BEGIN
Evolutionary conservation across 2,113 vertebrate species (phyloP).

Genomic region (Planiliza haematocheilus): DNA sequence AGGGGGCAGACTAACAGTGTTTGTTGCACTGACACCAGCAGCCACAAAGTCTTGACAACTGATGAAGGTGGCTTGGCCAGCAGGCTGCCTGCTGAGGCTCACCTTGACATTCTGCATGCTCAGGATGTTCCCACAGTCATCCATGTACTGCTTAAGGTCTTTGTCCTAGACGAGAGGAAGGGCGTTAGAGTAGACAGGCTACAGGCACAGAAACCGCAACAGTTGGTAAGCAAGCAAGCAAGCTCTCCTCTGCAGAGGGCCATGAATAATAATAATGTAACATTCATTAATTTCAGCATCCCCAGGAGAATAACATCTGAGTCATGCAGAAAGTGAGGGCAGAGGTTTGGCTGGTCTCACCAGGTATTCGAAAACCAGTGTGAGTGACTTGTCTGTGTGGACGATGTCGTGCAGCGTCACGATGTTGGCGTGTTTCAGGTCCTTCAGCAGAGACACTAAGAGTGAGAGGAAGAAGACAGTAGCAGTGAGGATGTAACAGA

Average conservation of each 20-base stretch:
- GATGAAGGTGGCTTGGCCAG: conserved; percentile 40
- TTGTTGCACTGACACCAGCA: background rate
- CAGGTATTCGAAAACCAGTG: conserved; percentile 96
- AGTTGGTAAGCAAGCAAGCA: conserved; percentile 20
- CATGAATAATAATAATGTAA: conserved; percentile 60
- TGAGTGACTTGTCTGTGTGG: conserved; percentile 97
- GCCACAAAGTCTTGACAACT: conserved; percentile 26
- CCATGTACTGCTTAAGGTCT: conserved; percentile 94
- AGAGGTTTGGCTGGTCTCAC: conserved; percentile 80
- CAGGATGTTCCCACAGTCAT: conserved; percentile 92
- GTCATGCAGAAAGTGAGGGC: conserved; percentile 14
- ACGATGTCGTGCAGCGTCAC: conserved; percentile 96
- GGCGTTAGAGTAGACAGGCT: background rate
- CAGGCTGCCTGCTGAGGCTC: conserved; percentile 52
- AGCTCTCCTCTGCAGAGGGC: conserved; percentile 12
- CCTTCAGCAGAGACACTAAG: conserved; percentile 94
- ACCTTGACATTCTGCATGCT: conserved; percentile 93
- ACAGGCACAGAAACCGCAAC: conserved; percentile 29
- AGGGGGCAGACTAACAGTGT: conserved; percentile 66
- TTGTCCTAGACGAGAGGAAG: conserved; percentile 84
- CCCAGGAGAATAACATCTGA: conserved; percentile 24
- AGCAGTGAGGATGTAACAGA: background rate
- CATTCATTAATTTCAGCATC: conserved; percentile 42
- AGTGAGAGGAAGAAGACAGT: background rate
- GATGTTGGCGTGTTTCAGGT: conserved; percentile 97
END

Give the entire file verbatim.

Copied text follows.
Evolutionary conservation across 2,113 vertebrate species (phyloP).

Genomic region (Planiliza haematocheilus): DNA sequence AGGGGGCAGACTAACAGTGTTTGTTGCACTGACACCAGCAGCCACAAAGTCTTGACAACTGATGAAGGTGGCTTGGCCAGCAGGCTGCCTGCTGAGGCTCACCTTGACATTCTGCATGCTCAGGATGTTCCCACAGTCATCCATGTACTGCTTAAGGTCTTTGTCCTAGACGAGAGGAAGGGCGTTAGAGTAGACAGGCTACAGGCACAGAAACCGCAACAGTTGGTAAGCAAGCAAGCAAGCTCTCCTCTGCAGAGGGCCATGAATAATAATAATGTAACATTCATTAATTTCAGCATCCCCAGGAGAATAACATCTGAGTCATGCAGAAAGTGAGGGCAGAGGTTTGGCTGGTCTCACCAGGTATTCGAAAACCAGTGTGAGTGACTTGTCTGTGTGGACGATGTCGTGCAGCGTCACGATGTTGGCGTGTTTCAGGTCCTTCAGCAGAGACACTAAGAGTGAGAGGAAGAAGACAGTAGCAGTGAGGATGTAACAGA

Average conservation of each 20-base stretch:
- GATGAAGGTGGCTTGGCCAG: conserved; percentile 40
- TTGTTGCACTGACACCAGCA: background rate
- CAGGTATTCGAAAACCAGTG: conserved; percentile 96
- AGTTGGTAAGCAAGCAAGCA: conserved; percentile 20
- CATGAATAATAATAATGTAA: conserved; percentile 60
- TGAGTGACTTGTCTGTGTGG: conserved; percentile 97
- GCCACAAAGTCTTGACAACT: conserved; percentile 26
- CCATGTACTGCTTAAGGTCT: conserved; percentile 94
- AGAGGTTTGGCTGGTCTCAC: conserved; percentile 80
- CAGGATGTTCCCACAGTCAT: conserved; percentile 92
- GTCATGCAGAAAGTGAGGGC: conserved; percentile 14
- ACGATGTCGTGCAGCGTCAC: conserved; percentile 96
- GGCGTTAGAGTAGACAGGCT: background rate
- CAGGCTGCCTGCTGAGGCTC: conserved; percentile 52
- AGCTCTCCTCTGCAGAGGGC: conserved; percentile 12
- CCTTCAGCAGAGACACTAAG: conserved; percentile 94
- ACCTTGACATTCTGCATGCT: conserved; percentile 93
- ACAGGCACAGAAACCGCAAC: conserved; percentile 29
- AGGGGGCAGACTAACAGTGT: conserved; percentile 66
- TTGTCCTAGACGAGAGGAAG: conserved; percentile 84
- CCCAGGAGAATAACATCTGA: conserved; percentile 24
- AGCAGTGAGGATGTAACAGA: background rate
- CATTCATTAATTTCAGCATC: conserved; percentile 42
- AGTGAGAGGAAGAAGACAGT: background rate
- GATGTTGGCGTGTTTCAGGT: conserved; percentile 97